RealTime IT News

Some Say ICANN Loses Legitimacy

The board of directors at the Internet Corporation for Assigned Names and Numbers (ICANN) certainly created a contentious air at its semi-annual meeting, deciding to phase out five of its publicly-elected director spots Wednesday.

But more importantly, the words of the country code top-level domain (ccTLD) operators and regional Internet registries (RIRs) should have ICANN officials worried.

ICANN's role as governing body over all domain names on the Internet is secured only by the cooperation of the foreign domain registries, who control the foreign TLDs (like .au, .uk and .de). The organization has so far managed to keep the cooperation of the foreign bodies only through its governance of the U.S. root server, which controls the three major domain names -- .com, .net and .org.

ccTLDs and RIRs are beginning to think they can do better on their own, rather than take guidance from an organization they feel is shutting them out of any policy decisions affecting the domain name business.

Peter Dengate Thrush, one of those ccTLD operators, spoke at the Shanghai meeting this week, threatening to establish its own Internet Assigned Numbers Authority, which manages the IP addresses behind every domain name. Currently, ICANN has management of the only IANA right now, but its contract with the U.S. government expires next March.

According to one Web blog following the meeting, Thrush said ccTLDs may prefer "to attend ITU (International Telecommunications Union) meetings instead of ICANN meetings." The ITU is a United Nations agency that adopts telecom regulations and standards.

The ccTLD committee passed a resolution at the Shanghai committee, stating they would look elsewhere for competent management of the IANA.

"In view of the continuing failures by ICANN in conducting its stewardship of the IANA function, particularly in relation to ccTLD database updates, managers agreed to set up a Working Group to develop a plan to set up a system of independent management of the DNS root entries and database entries. It is expected this plan will be developed in parallel with attempts to create an acceptable ccSO (country code supporting organization), and to be available in the event that is unsuccessful."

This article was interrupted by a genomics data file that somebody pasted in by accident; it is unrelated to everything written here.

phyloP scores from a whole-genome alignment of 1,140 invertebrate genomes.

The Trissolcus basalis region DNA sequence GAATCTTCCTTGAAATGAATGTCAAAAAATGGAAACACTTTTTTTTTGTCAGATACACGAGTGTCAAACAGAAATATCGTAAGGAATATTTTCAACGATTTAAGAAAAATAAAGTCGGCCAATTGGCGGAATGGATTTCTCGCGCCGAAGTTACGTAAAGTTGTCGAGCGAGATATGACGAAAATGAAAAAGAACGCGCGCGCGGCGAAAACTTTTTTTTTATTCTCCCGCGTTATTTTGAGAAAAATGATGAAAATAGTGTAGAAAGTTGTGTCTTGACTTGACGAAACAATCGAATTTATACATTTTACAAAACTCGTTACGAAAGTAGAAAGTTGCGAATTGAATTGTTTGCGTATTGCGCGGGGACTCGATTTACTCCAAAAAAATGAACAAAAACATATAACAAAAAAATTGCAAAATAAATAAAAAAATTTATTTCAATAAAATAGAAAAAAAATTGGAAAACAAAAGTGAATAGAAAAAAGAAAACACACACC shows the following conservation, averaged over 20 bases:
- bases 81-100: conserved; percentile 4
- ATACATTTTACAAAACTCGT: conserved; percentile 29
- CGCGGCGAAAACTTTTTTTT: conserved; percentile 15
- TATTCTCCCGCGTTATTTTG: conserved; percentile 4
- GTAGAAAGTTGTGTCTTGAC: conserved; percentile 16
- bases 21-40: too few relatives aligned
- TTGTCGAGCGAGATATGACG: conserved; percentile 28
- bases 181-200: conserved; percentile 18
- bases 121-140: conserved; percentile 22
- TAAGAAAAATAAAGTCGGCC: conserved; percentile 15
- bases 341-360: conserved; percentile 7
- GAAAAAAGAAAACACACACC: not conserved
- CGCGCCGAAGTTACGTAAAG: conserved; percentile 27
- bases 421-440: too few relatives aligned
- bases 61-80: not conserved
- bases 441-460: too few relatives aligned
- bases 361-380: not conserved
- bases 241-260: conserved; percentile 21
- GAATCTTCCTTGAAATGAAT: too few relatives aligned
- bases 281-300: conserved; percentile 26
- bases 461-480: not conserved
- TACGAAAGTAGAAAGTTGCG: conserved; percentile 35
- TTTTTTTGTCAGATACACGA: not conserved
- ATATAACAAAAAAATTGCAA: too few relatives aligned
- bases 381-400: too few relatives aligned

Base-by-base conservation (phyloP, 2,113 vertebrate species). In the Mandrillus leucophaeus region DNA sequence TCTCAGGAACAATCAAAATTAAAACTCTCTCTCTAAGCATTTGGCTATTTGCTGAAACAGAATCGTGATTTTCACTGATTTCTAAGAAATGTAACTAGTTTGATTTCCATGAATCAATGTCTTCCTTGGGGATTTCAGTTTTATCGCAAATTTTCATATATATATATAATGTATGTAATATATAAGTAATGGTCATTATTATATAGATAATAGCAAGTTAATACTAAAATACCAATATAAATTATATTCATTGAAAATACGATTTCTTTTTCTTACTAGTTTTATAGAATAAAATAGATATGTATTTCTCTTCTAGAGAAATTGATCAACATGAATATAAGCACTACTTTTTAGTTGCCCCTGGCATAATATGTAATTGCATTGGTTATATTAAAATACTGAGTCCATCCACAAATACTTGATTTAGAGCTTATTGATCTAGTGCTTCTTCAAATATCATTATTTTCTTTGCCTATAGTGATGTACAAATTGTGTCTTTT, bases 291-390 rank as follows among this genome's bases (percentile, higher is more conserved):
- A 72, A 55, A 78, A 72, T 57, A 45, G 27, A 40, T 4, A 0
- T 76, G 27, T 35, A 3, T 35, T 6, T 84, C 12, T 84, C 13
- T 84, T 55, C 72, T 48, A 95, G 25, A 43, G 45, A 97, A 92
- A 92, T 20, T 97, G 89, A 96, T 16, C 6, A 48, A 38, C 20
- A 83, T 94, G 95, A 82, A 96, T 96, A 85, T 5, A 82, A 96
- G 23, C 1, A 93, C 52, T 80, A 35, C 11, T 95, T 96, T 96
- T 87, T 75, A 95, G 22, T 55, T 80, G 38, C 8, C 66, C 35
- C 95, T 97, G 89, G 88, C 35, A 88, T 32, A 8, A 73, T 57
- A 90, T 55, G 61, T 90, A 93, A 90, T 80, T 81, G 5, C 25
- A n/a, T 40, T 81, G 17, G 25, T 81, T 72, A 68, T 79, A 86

Hans Klein, chairman of the Computer Professionals for Social Responsibility, said if you take away the ccTLDs and RIRs, the only people left in ICANN are the global TLDs (gTLDs) like .com and the other six approved by ICANN. It would create an organization that doesn't represent the entire Internet and eliminates much of its authority.

"I think legitimacy matters, (ICANN directors) don't," he said. "If you kill the legitimacy of an organization, you put the organization at risk. ICANN has decided that legitimacy doesn't matter; it's done away with many of the mechanisms that ensured its legitimacy.

"If people start leaving the organization, it will be ruined," he added.

ICANN critics say ICANN is becoming increasingly more closed, despite by-laws created by the U.S. Department of Commerce requiring an open process. Nowhere is that more evident than ICANNs reform decision to eliminate five sitting board members from the 18-person directorate. The five seats eliminated were those to be filled by publicly-elected members of the Internet community.

One of those seats belonged to Karl Auerbach, the North American representative on the ICANN board of directors and a long-time critic of ICANN policies. Since December of 2000, he has tried to get access to the organization's financial and budget records, even successfully suing ICANN through the California courts to get the records.

The matter is still pending.

Auerbach, whose term was due to expire next year regardless, was held as one of only a few public representatives giving voice to the average Internet users. Critics say the decision to eliminate five of the 18 board of director slots is outrageous, and further proof that ICANN staffers are weeding out the voices that don't represent government or big business.

"What's outrageous is that because the ICANN staff can't stand to have its actions questioned, it's making sure it never has to face the user community in an election again," said Michael Froomkin, one of the editors of industry watchdog Web site ICANNwatch.org. "In fact, in the new 'reform' plan, ICANN's insiders have put themselves in charge of the process that will select their successors."

Klein doesn't feel quite as strongly, but wonders at the decision ICANN has made over the past year.

"I feel it's almost in ICANN's interest to make such a mess of things that people are terrified that doing anything but staying with the current leaders would be dangerous," he said. "I don't know if they planned this out it just happens. The real question is, whether there's any alternative to ICANN?"

ICANN officials were unavailable for comment at press time, though Stuart Lynn, ICANN president, will speak to reporters at a post-meeting press conference Thursday.